Tags

, , , , , , ,


The other night some friends and I went out and watched Titanic 3D. My girlfriend loves the movie. I thought the movie was well-written, well-directed, well-acted, and totally depressing.

It was depressing to watch all those people dying toward the end of the movie and it really made me wonder what I would be feeling if I was in their situation. I mean think about it. What would be going through your mind if you knew death was imminent? Would you pray to whatever God you believe in? Would that provide peace for you? Would you be able to die without that mental anguish that I envision?

In one scene, there is a minister praying and the people around him are reaching out to him, touching him, and holding onto him as the Titanic sinks. In that moment I felt the comfort those people were getting from that. If I was in that situation I might even be reaching out to the minister, despite my lack of belief in God.

Death is feared. I think that when a person contemplates imminent death, the emotional response is so powerful that it can completely overwhelm any rational output of the mind. A powerfully emotional movie like the Titanic allows some of us to experience in a small way what imminent death might feel like. After watching the movie I realized that even a rational mind like my own could be overwhelmed by the emotions and trigger a deathbed conversion.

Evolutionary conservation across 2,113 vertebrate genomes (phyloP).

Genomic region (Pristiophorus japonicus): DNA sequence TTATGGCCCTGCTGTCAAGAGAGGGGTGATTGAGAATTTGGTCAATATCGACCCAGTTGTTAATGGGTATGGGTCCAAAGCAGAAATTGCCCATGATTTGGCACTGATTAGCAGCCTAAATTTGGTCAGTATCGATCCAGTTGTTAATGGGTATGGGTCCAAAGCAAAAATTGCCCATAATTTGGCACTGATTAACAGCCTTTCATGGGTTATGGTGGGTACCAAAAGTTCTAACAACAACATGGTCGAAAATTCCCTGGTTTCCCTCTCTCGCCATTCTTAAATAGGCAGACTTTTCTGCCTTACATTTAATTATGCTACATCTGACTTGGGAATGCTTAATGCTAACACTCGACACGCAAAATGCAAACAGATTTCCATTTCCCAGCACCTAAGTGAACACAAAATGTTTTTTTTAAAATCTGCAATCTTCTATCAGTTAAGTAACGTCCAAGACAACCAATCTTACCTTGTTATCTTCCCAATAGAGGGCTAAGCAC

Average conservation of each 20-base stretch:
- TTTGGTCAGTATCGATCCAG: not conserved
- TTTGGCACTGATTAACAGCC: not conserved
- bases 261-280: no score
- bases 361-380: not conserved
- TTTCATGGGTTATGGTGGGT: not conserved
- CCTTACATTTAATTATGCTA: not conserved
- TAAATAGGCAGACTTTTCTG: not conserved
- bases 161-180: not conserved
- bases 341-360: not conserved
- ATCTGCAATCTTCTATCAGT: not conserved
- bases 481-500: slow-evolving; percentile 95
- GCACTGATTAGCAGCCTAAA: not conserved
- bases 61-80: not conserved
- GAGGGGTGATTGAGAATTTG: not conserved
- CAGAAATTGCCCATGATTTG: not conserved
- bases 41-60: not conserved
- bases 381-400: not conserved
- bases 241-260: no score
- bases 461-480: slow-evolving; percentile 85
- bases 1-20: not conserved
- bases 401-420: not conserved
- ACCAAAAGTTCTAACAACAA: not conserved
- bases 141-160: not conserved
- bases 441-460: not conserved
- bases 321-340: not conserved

I remember hearing, as an argument against atheism, the stories of atheists that suddenly convert to Christianity on their death beds. As the stories go, the atheists mock God until almost the very end when they suddenly start praying to him and begging for forgiveness.

Those stories are at most anecdotes, and many are no more than myths (particularly the one about Darwin). It wouldn’t surprise me, however, if that kind of thing actually happened on a regular basis. I imagine myself on my deathbed and I think there’s a chance that even I might do something like that. I think it will take a lot of courage to face death without falling into the wishful thinking of Christianity.

However, I disagree that this is evidence for the existence of God, as many Christians would like to claim, or proof that all atheists know deep down that there really is a God. Quite the contrary. The only thing that deathbed conversions are evidence for, is fear of death.

Religion provides an answer for one very powerful metaphysical question – what happens when we die? Christianity, for one, gives you the belief that you’re immortal in a sense. Being an atheist, I believe technology is our only hope for immortality.

I wouldn’t be surprised if the the deathbed conversion was found to be more likely among atheists that left religion than among atheists that have never been religious. The claim that deathbed conversions are caused by ‘all atheists know deep down that there really is a God’ could be tested statistically. If those atheists that left religion had deathbed conversions at a rate significantly higher than those atheists that were never religious, it could be evidence that deathbed conversions are caused in part by a person’s previous religious experiences rather than something that all atheists know deep down.

To end this post on a lighter note I will close with a deathbed story about Voltaire – the famous philosopher. When asked by a priest to renounce Satan and turn to God, Voltaire allegedly said, “Now is no time to be making new enemies.

Advertisements